Fence is an epic of fragments that is at once beautiful and beautifully strange. In his exploration of the vast, frozen Svalbard islands, poet and geographer Tim Cresswell has created a kind of travel poetry whose taut, minimalist lyric synthesises subjects as diverse as history, politics and Arctic ecology. Echoing the mournful atmospherics of the great Anglo-Saxon elegies, this book-length p... read more
"When the Great War ended in 1918, the West was broken. Religious faith, patriotism and the belief in human progress had all been called into question by the mass carnage experienced by both sides. Shell shocked and traumatized, the West faced a world it no longer recognized: the old order had collapsed, replaced by an age of machines. The world hurtled forward on gears and crankshafts, and te... read more
Futures features some of the most daring new voices in Greek poetry, together with international poets with Greek connections. These bold, empassioned and critically aware texts stake new poetic and political ground: they articulate what it means to live in a time when capitalism is buckling under its own weight and new ways of living and thinking seem to be emerging. In a time of crisis, Futu... read more
In February 1874 Alfred Packer staggered out of the Colorado mountains and into the Los Pinos Indian agency. Snowbound and lost, he claimed to have been abandoned by his five companions. But behind the wilderness grime he looked rather well fed. And he had in his possession a skinning knife...When questioned, Packer confessed that four of the group had survived by eating two who had died of ex... read more
At university, two worlds collide. Johnny Bevan, the whip-smart, mercurial kid from a city council estate, saves Nick Burton from living his father's safe life, but it ends tragically. Years later, a world-weary Nick is reminded of their friendship. Can Johnny save Nick again? Luke Wright makes his theatre debut with a story of friendship, class and a really bad idea for a festival. All told i... read more
Robinson has plumbed the depths of the human spirit in her trilogy of novels - Pulitzer Prize-winning Gilead, Orange-Prize winning Home and National Book Critics Circle Award-winning Lila - and in her moving essay collection When I Was a Child I Read Books. Now, in The Givenness of Things, she brings a profound sense of awe and an incisive mind to the essential questions of contemporary life a... read more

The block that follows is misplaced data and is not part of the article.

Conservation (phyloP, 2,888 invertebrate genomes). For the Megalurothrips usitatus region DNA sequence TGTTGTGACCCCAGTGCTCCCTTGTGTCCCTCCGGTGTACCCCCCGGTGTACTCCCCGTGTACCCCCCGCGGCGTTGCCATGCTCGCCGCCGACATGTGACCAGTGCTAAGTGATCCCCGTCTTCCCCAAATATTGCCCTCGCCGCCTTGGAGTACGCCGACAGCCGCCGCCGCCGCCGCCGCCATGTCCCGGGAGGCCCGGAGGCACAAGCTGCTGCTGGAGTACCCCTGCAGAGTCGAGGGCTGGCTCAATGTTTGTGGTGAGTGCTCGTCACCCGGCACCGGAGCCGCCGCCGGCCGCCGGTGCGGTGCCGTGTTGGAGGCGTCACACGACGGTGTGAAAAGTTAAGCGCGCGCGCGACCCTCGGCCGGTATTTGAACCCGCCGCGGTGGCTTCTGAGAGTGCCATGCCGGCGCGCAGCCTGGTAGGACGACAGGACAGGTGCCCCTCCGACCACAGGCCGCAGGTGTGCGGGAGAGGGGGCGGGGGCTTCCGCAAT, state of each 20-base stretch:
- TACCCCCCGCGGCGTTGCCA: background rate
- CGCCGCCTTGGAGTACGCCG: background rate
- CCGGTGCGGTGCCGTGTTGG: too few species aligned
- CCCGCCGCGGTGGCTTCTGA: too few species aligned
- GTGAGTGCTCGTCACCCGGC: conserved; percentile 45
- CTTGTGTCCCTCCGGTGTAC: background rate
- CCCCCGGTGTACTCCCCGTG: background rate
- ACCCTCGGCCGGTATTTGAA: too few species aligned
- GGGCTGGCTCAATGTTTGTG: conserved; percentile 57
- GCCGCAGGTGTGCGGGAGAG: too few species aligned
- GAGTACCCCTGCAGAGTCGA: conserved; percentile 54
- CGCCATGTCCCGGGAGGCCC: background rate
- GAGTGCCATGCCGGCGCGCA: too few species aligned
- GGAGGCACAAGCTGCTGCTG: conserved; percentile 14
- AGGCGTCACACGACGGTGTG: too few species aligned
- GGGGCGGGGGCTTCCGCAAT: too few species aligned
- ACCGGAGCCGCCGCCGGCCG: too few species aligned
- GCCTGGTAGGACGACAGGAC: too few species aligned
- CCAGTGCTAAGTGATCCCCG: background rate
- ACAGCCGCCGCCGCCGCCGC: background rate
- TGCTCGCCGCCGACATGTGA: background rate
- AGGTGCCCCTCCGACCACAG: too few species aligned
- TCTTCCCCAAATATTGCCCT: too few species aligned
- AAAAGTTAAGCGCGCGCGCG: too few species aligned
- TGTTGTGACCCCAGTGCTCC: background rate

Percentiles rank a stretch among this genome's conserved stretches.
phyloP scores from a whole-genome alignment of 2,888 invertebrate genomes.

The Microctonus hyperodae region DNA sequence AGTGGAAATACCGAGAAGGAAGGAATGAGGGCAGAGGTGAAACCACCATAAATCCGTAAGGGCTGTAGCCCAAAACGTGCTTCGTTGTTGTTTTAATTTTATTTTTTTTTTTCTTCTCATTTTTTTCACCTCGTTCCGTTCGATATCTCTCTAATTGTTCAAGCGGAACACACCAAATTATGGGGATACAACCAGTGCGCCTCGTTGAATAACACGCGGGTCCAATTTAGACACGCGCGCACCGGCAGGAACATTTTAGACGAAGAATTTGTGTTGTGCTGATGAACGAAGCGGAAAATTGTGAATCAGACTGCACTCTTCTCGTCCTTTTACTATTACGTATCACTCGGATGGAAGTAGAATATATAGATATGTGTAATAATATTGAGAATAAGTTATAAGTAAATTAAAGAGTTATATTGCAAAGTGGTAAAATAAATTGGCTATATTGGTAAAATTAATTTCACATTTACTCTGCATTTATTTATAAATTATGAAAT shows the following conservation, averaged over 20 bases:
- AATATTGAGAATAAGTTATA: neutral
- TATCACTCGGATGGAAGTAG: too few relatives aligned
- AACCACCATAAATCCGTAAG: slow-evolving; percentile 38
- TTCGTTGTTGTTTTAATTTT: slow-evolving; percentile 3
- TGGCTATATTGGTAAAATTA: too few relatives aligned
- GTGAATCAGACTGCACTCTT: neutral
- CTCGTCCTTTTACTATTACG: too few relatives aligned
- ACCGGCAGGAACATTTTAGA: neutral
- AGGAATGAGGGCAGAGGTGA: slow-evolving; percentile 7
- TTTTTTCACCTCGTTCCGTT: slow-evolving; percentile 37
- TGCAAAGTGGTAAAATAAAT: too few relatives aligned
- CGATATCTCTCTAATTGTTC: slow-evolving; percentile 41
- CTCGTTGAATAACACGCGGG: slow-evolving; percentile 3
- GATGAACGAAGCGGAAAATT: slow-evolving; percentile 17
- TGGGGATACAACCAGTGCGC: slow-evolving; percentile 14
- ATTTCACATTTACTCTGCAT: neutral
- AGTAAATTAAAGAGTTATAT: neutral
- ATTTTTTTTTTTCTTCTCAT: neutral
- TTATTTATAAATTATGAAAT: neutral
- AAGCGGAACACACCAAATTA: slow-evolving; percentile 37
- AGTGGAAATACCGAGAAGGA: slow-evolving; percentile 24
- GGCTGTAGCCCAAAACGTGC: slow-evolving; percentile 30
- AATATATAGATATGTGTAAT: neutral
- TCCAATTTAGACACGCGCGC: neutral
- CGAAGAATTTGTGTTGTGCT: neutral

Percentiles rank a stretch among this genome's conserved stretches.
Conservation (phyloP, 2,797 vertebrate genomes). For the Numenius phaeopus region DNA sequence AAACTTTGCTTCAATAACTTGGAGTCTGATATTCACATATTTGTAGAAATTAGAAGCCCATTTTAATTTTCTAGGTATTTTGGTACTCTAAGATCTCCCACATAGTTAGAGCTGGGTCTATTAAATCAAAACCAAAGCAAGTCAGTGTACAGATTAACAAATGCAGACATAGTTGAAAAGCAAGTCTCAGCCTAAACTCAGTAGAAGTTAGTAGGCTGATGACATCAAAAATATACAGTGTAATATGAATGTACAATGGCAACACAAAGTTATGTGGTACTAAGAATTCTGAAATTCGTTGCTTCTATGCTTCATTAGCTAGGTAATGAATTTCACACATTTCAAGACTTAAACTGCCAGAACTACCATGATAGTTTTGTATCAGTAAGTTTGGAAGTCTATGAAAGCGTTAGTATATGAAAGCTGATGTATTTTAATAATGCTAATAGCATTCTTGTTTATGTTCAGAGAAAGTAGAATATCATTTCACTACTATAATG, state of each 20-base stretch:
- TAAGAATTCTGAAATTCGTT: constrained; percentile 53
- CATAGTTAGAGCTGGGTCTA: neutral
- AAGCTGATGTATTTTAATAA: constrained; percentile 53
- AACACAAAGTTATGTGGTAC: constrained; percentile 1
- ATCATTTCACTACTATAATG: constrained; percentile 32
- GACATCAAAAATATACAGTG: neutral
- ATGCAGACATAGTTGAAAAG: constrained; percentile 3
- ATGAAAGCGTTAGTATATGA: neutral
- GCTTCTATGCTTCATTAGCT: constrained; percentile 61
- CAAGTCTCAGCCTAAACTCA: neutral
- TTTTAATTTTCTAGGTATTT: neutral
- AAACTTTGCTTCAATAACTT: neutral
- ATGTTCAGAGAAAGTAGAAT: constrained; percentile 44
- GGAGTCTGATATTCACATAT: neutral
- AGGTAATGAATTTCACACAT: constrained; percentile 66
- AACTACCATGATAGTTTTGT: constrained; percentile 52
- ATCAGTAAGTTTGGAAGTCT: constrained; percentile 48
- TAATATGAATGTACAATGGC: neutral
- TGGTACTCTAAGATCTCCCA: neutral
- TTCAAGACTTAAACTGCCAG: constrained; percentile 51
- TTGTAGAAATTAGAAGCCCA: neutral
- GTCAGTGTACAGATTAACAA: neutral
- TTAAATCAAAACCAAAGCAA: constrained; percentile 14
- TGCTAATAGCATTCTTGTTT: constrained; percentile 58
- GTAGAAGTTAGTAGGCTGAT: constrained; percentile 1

Spacecraft navigates the white space of the page and the distance between people. Margins, edges and coastlines abound in John McCullough's tender, humorous explorations of contemporary life and love. Encompassing everything from lichen to lava lamps, and from the etymology of words to Brighton's gay scene, Spacecraft is a humane and spellbinding collection from the winner of the 2012 Polari f... read more
The Sun is our neighbourhood star, igniting the imagination and setting the template for divinity. B....
11 July, 1897. Three men set out in a hydrogen balloon bound for the North Pole. They never return. Two days into their journey they make a crash landing then disappear into a white nightmare. 33 years later. The men's bodies are found, perfectly preserved under the snow and ice. They had enough food, clothing and ammunition to survive. Why did they die? 66 years later. Bea Uusma is at a party... read more
Typewriters, plagiarism and the poetic line are just three of the subjects under the spotlight in this book of essays by much-loved literary blogger Katy Evans-Bush. Studies of Ted Hughes, Louis MacNeice and Dylan Thomas sit alongside a new look at Keats, a search for forgotten war poet Eloise Robinson, and practical guides on poetic technique.Katy Evans-Bush combines the intellectual rigour o... read more
The Good Dark is the place we go to remember. The Good Dark is the place we go to take account. In his atmospheric second collection, Ryan Van Winkle charts loves won and loves lost. A lyric voice that is both familiar and strangely different leads us through the shifting forests of memory and towards a grim acknowledgement of the need to get up, to be careful, to move. The Good Dark includes ... read more
An invisible mountain rises above the streets of London. At over 1,400 metres it's Britain's highest peak. This ingenious book is an account of the ascent of Mount London by writers, poets and urban cartographers, each scaling a smaller urban mountain - from Crystal Palace to Parliament Hill. Mount London is a visionary record of the vertical city. Contributors: Matt D. Brown, Sarah Butler, To... read more